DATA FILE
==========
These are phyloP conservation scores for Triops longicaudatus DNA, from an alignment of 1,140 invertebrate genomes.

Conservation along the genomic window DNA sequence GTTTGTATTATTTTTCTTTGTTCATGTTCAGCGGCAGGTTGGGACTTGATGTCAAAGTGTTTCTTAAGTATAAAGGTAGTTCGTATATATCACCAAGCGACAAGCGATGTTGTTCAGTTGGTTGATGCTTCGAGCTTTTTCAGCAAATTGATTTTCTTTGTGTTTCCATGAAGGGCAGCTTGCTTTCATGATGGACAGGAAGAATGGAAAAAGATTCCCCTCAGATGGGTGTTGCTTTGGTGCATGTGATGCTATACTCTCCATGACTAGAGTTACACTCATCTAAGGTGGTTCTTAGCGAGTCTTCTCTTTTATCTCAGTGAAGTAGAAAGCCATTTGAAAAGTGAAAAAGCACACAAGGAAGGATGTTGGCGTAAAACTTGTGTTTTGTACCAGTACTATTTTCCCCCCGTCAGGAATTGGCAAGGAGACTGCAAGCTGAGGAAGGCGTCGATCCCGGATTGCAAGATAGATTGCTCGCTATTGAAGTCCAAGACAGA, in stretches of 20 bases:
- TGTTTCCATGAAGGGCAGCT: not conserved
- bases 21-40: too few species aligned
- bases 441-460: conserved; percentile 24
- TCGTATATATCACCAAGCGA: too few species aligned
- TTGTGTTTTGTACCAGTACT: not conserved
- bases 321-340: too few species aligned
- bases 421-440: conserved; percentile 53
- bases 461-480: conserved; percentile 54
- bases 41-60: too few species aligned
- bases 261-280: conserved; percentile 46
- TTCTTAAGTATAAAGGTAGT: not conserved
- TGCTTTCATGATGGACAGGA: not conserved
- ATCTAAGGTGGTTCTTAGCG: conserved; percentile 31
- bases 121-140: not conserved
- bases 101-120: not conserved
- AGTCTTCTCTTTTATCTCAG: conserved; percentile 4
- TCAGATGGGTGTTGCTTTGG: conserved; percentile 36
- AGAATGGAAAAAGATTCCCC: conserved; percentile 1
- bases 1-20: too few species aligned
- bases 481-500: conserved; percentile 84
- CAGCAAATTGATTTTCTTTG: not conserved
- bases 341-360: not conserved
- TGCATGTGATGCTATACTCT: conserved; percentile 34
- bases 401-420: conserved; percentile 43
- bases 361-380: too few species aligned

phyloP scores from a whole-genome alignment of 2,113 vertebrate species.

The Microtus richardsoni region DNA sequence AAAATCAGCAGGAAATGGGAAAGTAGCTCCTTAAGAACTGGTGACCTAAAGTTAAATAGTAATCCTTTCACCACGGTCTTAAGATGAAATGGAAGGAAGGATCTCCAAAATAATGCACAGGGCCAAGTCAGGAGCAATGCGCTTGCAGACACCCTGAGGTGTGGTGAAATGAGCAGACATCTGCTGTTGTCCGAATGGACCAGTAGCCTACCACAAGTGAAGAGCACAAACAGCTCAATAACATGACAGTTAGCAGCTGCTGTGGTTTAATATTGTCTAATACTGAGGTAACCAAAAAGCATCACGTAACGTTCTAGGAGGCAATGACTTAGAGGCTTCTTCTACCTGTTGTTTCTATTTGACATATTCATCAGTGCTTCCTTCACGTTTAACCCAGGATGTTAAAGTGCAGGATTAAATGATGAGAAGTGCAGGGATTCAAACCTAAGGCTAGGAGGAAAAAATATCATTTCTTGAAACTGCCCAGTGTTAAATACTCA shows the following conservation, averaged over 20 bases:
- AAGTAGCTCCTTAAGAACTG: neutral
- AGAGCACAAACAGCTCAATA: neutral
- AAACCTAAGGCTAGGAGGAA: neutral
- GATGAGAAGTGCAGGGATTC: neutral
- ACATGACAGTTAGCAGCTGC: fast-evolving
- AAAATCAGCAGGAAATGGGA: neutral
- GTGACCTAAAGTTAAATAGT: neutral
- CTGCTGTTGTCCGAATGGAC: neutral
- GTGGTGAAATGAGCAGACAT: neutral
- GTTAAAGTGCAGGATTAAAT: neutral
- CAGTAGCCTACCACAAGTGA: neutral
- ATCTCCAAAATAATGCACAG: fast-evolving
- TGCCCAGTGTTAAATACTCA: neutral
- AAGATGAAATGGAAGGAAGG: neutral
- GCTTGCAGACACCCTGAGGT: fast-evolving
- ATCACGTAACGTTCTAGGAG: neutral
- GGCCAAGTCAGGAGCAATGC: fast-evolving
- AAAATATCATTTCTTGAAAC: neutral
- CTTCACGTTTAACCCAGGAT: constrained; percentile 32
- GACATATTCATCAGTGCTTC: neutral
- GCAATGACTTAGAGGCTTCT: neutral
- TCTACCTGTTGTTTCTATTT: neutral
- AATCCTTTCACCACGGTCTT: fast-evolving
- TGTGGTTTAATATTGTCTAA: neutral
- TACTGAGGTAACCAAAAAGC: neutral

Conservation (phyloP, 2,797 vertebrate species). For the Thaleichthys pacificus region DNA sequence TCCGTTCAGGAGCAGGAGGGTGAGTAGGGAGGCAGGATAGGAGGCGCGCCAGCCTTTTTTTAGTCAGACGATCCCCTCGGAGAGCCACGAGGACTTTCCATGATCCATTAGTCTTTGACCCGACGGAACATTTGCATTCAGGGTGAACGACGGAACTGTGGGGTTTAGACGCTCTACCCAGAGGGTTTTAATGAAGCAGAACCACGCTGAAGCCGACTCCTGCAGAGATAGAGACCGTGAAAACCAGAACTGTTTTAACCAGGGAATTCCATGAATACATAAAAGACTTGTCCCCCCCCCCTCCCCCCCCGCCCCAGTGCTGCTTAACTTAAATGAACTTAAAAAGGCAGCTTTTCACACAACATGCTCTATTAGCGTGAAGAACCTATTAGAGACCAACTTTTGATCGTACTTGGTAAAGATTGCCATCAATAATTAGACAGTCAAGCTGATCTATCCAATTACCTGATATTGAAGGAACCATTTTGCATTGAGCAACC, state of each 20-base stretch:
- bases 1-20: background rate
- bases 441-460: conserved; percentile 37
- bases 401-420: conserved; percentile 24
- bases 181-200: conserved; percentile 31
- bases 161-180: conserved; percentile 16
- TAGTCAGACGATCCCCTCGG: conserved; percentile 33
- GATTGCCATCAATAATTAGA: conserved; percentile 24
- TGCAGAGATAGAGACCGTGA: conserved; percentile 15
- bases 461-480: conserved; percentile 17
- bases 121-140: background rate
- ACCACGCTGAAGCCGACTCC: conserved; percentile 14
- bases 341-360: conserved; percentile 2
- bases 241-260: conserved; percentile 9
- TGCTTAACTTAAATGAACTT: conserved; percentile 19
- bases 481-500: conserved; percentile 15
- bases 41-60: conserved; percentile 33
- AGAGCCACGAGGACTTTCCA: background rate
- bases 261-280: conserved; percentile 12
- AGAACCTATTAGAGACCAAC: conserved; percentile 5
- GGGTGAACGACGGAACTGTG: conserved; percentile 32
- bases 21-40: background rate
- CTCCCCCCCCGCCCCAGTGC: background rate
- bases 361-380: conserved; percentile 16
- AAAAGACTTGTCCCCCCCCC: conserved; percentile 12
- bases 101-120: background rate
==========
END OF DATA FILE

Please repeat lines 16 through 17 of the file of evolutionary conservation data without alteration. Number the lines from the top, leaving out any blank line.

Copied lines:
- bases 121-140: not conserved
- bases 101-120: not conserved